An enquiry was undertaken to evaluate whether the concept of ‘flipping the classroom’ to support the delivery of more specialised modules could be utilised at a postgraduate level. The fundamental idea behind this approach is that more time is dedicated to active learning with tutor support and feedback being provided for the students. A set of lectures was developed for the post-graduate module in Diagnostic Cellular Pathology using a lecture capture system. Evaluation of the ‘flipped classroom’ and traditional lecture sessions was undertaken, looking at their perceptions of each mode of delivery within the module; in particular focusing upon whether ‘flipping’ enabled students from a range of backgrounds and abilities to take a more active part within lecture sessions.. Using tutor contact time to support their application of knowledge to problems and case studies within the workshops allowed them to develop a greater depth of understanding of each topic covered and address any areas of concern. Further in-depth analysis shed light upon student engagement within the module and motivation to undertake further reading to ‘deepen’ knowledge within specific topics, and overall performance of the module.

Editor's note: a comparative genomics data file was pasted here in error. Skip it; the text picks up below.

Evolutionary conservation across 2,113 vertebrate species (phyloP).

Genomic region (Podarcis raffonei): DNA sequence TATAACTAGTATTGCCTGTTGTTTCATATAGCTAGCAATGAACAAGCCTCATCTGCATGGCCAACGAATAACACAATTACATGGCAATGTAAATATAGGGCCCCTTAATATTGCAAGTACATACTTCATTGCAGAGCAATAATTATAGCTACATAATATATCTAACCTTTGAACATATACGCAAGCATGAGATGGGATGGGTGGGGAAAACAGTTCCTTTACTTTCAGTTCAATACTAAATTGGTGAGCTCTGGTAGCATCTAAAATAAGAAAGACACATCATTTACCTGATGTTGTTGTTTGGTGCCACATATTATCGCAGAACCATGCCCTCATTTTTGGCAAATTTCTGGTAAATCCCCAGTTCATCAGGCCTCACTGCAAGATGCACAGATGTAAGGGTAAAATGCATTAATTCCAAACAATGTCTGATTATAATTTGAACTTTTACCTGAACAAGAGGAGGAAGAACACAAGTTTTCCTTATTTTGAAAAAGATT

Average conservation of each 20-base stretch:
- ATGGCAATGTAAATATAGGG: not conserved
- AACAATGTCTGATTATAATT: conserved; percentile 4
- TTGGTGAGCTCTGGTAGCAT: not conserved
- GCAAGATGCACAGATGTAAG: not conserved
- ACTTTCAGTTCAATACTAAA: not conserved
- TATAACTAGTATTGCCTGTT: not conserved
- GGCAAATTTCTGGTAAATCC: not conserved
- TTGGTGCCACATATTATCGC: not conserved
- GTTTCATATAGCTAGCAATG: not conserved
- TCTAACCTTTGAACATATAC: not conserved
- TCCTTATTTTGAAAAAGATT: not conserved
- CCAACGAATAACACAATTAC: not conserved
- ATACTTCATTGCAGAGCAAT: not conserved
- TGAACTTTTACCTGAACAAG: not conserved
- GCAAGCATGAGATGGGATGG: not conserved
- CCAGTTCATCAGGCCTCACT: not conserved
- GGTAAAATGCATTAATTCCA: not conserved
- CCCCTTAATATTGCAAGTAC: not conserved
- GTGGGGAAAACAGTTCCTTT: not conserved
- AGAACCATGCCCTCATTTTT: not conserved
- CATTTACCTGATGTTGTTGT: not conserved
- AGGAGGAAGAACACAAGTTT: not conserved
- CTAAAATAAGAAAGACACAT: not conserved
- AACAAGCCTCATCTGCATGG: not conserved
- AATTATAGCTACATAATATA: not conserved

- Flipped classroom
- Diagnostic cellular pathology
- Postgraduate classroom
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We wish to say a huge ‘thank you’ to all of the students who participated in the study.
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Smith, S., Brown, D., Purnell, E., Martin, J. (2015). ‘Flipping’ the Postgraduate Classroom: Supporting the Student Experience. In: Layne, P., Lake, P. (eds) Global Innovation of Teaching and Learning in Higher Education. Professional Learning and Development in Schools and Higher Education, vol 11. Springer, Cham. https://doi.org/10.1007/978-3-319-10482-9_18
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Print ISBN: 978-3-319-10481-2
Online ISBN: 978-3-319-10482-9